The elder king and queen had decided to abdicate the throne to give way to his eldest son who was just 28 years old at that time.  He wanted to entrust a great legacy. Bhutan has gradually moved to the modern era and the elder king played a very important role in steering Bhutan successfully without the negative effects.  Exposing a country and its culture to the western world often brought about harsh changes and inevitably, negative side as well.  But Bhutan never compromised their identity, their culture.  I attribute this to balance.  While it is also detrimental to not progress, there needs to be balance where one can actually achieve the best of both worlds. The elder king did allow modernization through effective health care, "appropriate technology", and environmentally friendly solutions that do not necessarily bring in the harmful side effects. The balance plus the strength of their culture made it possible for them not to lose their identity.

    On our way through Dochula Pass, the mountainous road that brings us between Punakha and Thimphu, we had to make stops to give way to the scheduled road closures. Construction continues as the Indian workers clear up the rubbles from the landslides. This actually reminded me of the zig zag road between Manila and Baguio and one can't help but enjoy the mountainous scenery along the path.  It was our time to stop and we were sitting still in a van lined up behind a row of cars. We see some folks getting out to stretch their legs. But the road was very dusty. We begin to see some cars emerging from the opposite side and noticed a few cars with flashing lights, which we assumed were doing that to avoid an accident. Our guide suddenly stood up and alerted us to look as it might be the royal family passing by.  And indeed it was.  As I looked out my opened window, I saw a beautiful young lady in the back seat of her car, with her windows opened 2-3 feet away from us, and with a young child in hand. She smiled charmingly and humbly as she passedb by.  I was still looking out for the other cars but soon it was quiet. Our guide told us she was the queen mother.  For a moment there, I couldn't fathom how that young lady could be the queen and wondered if maybe I missed it. Well, she is now in her 50s and she's definitely aging very well. Wow! What an honor to see the queen mother herself!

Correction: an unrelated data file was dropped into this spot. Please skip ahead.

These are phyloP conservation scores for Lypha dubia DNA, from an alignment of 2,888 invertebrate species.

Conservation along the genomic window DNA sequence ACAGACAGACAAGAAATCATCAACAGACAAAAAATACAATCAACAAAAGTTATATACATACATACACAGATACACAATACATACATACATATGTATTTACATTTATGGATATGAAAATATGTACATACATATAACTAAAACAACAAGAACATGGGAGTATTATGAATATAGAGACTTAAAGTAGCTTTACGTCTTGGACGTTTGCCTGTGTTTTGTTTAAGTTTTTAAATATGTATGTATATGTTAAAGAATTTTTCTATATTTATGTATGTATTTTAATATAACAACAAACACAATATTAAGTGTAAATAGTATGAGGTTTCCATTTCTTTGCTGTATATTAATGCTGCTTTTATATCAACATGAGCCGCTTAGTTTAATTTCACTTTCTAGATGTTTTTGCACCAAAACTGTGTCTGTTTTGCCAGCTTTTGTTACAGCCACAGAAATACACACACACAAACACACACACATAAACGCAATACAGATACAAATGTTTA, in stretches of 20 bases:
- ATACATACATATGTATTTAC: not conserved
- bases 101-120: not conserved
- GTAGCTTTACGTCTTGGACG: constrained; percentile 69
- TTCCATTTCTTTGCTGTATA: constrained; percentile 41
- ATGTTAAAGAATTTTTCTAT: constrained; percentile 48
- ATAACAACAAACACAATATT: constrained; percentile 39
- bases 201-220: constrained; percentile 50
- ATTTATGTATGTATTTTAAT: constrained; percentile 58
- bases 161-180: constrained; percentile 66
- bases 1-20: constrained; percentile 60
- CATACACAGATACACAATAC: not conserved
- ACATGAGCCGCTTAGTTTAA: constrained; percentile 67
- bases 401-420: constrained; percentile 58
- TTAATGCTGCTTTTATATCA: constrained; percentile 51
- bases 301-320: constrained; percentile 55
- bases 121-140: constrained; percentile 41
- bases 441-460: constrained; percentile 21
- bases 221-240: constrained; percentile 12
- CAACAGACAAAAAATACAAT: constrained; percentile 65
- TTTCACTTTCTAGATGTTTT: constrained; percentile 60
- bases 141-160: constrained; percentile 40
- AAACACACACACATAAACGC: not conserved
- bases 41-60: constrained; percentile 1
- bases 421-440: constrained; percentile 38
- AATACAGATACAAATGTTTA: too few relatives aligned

• Bhutan is the happiest country in the world, backed by its Gross National Happiness Index, which is used to measure one's happiness level

    Who wouldn't want to be happy?  And what better place to find happiness than the country with the happiest people?  So what is Bhutan's secret?

    We actually joked that it was the cannabis plant that made Bhutanese people the happiest people in the world.  Ironically, these are used as pig feeds in Bhutan.  See the next fun fact for the background story on this.

    Personally for 
    me, there are three things that I think Bhutan possesses that contributes to their happiness index: its simplicity, humility and authenticity. In our society these days, we just complicate our lives so much that we inherit more bad than good. By remaining simple and practical, one achieves peace (rid of conflicts) and enlightenment (clarity), and thus one can attain the so called happiness that they are so proud of. And by being true to oneself, there are no opportunities for trying to live for someone or something else.

  • The cannabis plant (marijuana) is common in Bhutan.  It is freely grown everywhere and is legal, unlike in the rest of the world. These are used as pig feeds. Besides, smoking, even a normal cigarette, is not permitted in Bhutan

    Everywhere we went, we would see the cannabis plants growing everywhere just like weeds in the wild. But as indicated, they are simply used for feeding the pigs. And maybe that's why their pigs are happy and the people who eat pork are even happier, and the joke never stops :-)

    This is my first time to see the live cannabis plant and the leaves look like maple leaves to me, which I guess are part of the same family.

    We learned that the flowering buds in the middle of a female cannabis plant (and yes there are male and female species) are the most potent part of the plant, followed by the leaves.  The seeds and the roots are not.  One of the locals actually asked his chef to cook some pakora for us using the cannabis leaves found in the grounds of our hotel and we challenged each other to try one each before we headed off for the night and see who gets hit the next morning. Of course, we knew that no one haves it this way and the cooking process probably ruined the effect, if ever there was any. We just had to satisfy our curiosity. Besides, a little happiness won't hurt, will it?

More fast and fun facts in part 2 of my blog :-)